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Exploitation of women workers not the answer to the childcare crisis

Published: Wednesday, March 16, 2016

The National Women’s Council of Ireland (NWCI) has today called the childcare crisis to be a red line issue in Programme for Government negotiations, and for the new government to increase and ring fence spending in early years care and education over the next five years to reach the optimum target of 1% GDP investment.

Orla O’Connor, Director of NWCI said,
“The exploitation of au pairs, as well as the low pay of childcare workers has been in the headlines this week, with the Workplace Relations Commission (WRC) ruling that au pairs are workers, and the Irish Congress of Trade Unions reporting that Childcare workers in State-funded schemes can earn as little as €5,700 a year. The work done by au pairs and childcare providers is essential to families, communities and the economy. Too often, this work is undervalued, underpaid or unpaid. We know that the Spanish au pair at the centre of the case last week is not an exception. We also know that many childcare workers are in low pay and insecure contracts, amid the increasing casualisation of the sector.”

Orla O’Connor continued,
“NWCI welcome the fact that a spotlight has again been shone on the childcare crisis in this country, but has cautioned that exploitation is not the solution. The WRC judgment last week leaves no room for ambiguity: au pairs are workers, and any family employing an au pair must abide by employment laws, including the Minimum Wage Act. The new government must ensure au pairs and families are fully aware of their rights and responsibilities. Alongside this, quality standards in childcare must include quality terms and conditions for workers. Significant improvements in pay and conditions for the mainly women childcare providers are central to the implementation any high quality model of early care and education.”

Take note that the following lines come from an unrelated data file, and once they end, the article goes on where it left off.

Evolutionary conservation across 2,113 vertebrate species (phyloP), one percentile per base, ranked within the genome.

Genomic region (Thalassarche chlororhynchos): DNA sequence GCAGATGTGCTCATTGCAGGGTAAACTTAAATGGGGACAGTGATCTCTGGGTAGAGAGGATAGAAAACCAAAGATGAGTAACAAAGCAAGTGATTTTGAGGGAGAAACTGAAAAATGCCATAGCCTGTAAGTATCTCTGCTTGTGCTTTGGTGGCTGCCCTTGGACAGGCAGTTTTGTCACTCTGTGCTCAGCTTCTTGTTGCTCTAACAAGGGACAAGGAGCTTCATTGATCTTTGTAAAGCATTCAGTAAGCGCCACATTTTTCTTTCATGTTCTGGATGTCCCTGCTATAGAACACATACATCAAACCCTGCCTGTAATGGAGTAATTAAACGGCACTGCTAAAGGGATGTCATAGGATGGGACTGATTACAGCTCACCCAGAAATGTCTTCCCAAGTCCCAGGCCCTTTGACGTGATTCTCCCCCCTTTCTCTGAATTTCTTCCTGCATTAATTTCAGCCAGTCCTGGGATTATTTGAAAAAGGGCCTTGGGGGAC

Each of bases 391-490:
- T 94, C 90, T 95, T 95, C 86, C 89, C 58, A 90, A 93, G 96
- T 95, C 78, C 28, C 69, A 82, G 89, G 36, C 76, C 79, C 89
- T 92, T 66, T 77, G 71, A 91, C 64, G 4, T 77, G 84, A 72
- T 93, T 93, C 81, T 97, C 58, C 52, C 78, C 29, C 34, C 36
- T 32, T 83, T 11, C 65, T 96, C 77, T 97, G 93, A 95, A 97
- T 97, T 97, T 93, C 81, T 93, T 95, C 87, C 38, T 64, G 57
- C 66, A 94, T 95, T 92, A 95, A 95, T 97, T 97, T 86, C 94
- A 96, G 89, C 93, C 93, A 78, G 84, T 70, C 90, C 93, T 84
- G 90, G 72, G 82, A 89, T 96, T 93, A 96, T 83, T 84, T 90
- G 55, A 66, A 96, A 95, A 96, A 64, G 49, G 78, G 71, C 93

Orla O’Connor concluded,
“The chronic underinvestment in the public provision of early care and education must not be allowed to continue. Currently, the costs of childcare in Ireland remain amongst the highest in the OECD and in the EU with many Irish parents paying over 40% of their incomes on childcare. As the primary responsibility for childcare in Ireland continues to be placed on women, these high costs have had a devastating impact on gender equality in Ireland.  The optimum model for mothers and for children requires significant investment. 

Currently Ireland is spending between 0.2-0.4% of GDP which is significantly below the EU average of 0.7% and the UNICEF target of 1% of GDP. Delivery of this essential infrastructure must be a red line issue for the new government. This will require clear commitment to increase and ring fence spending over the next five years towards that 1% target. It is beyond time that our social and economic policies recognise the cost and contribution of care.”

For more information, please contact Sarah Clarkin, Communications Officer, 085 861 9087